Sunday, August 23, 2009


"Tweens are also a retailer's dream: consumers with a seemingly insatiable desire for the latest in everything, from Old Navy cargo pants to Limp Bizkit CDs. But to parents and teachers, they can also be a nightmare, aping the hair, clothes and makeup of celebrities twice their age while still throwing tantrums worthy of a 2-year-old."

". It was only the latest in a lifetime of anxieties. As little kids, tweens worried about being abducted by strangers and having their pictures ending up on milk cartons. Before they'd even been on a date, they'd heard all about AIDS."

"Not yet teens, but not quite kids, the 27 million tweens have huge market potential, and their idols have the shelf life of cotton candy. From "tha bomb" (coolest) to "played" (totally over)"

"Allie Terese Baron-Phillips, 10, of Tarzana, Calif., regularly tells her mother, Brenda Phillips, all the things she's worried about: homelessness, her nightly three hours of homework, the kids in her class who are already pairing off. "My life is really hectic right now," she says. "I'm already doing what some people in the 1800s weren't doing until they were full-grown adults. I get up at 6:30 every morning, go to school and have to rush through all my classes, come home and work on my homework, go to ice-skating lessons, watch a little TV, talk on the phone, do more homework and practice my violin. If I'm lucky, I get to sleep by 11. And then the entire ordeal starts again."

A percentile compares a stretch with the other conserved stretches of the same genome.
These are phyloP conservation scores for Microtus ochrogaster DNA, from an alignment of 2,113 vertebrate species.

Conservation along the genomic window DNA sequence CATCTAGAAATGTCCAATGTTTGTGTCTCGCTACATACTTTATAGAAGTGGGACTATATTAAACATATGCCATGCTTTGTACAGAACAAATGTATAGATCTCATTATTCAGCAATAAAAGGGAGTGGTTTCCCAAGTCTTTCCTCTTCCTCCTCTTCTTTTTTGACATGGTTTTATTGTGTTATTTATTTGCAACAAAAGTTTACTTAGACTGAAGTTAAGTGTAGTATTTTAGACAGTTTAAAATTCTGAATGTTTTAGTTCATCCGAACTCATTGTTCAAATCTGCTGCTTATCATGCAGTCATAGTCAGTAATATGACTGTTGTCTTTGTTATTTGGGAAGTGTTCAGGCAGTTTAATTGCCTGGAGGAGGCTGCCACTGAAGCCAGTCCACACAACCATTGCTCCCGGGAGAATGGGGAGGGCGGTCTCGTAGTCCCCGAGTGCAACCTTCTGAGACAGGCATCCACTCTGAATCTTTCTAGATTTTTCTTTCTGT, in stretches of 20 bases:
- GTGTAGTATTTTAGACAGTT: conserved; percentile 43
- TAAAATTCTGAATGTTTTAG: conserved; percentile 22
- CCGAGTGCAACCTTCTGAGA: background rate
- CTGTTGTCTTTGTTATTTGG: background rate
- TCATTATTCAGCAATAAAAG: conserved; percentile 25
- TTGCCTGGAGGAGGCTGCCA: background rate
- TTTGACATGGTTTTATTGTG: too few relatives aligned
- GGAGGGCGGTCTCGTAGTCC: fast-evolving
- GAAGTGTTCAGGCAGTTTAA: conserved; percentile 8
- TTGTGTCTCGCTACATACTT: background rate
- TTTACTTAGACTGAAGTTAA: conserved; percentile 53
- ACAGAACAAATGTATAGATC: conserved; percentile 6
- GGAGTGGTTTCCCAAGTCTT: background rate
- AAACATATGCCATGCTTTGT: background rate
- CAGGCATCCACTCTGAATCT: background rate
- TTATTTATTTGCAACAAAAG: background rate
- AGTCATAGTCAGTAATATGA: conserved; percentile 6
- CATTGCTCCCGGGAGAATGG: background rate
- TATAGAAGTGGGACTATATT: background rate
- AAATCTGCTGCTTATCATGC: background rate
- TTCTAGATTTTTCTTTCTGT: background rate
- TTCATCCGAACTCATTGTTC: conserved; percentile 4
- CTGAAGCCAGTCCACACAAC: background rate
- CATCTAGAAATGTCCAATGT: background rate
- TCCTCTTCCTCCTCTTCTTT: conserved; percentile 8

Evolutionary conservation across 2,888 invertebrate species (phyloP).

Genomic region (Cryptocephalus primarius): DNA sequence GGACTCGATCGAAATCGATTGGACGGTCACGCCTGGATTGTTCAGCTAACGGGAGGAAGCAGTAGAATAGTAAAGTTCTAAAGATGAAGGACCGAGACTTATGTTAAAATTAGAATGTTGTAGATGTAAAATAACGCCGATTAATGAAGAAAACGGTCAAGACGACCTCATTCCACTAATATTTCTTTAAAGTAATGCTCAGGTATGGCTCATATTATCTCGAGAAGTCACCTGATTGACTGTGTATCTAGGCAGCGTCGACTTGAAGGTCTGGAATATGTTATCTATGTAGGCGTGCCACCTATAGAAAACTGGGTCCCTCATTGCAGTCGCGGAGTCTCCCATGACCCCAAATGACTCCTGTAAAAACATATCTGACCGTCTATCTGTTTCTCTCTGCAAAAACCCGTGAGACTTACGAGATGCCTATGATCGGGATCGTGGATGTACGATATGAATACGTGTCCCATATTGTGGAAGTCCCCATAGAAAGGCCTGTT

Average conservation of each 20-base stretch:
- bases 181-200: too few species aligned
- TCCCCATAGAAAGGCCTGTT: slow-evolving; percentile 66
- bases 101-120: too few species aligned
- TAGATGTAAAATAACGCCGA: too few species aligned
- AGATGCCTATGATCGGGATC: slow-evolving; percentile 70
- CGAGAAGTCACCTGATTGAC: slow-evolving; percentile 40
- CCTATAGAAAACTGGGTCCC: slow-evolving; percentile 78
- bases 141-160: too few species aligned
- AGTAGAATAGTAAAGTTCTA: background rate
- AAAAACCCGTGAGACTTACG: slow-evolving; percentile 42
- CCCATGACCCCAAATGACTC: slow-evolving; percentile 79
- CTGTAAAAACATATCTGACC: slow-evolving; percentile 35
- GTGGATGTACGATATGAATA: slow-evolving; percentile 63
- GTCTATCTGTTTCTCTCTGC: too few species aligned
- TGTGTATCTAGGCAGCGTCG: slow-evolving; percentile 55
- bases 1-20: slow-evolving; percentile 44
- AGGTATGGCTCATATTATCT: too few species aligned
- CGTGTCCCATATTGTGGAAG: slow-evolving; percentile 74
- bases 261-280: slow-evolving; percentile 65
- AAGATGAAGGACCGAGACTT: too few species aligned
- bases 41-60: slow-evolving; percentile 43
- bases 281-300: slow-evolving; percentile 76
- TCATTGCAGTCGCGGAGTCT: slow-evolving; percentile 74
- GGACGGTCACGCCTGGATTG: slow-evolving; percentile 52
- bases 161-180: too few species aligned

"The wrath of the tween is cruel and quick. Already in the cheapo CD bin: the brothers Hanson and sisters Spice."

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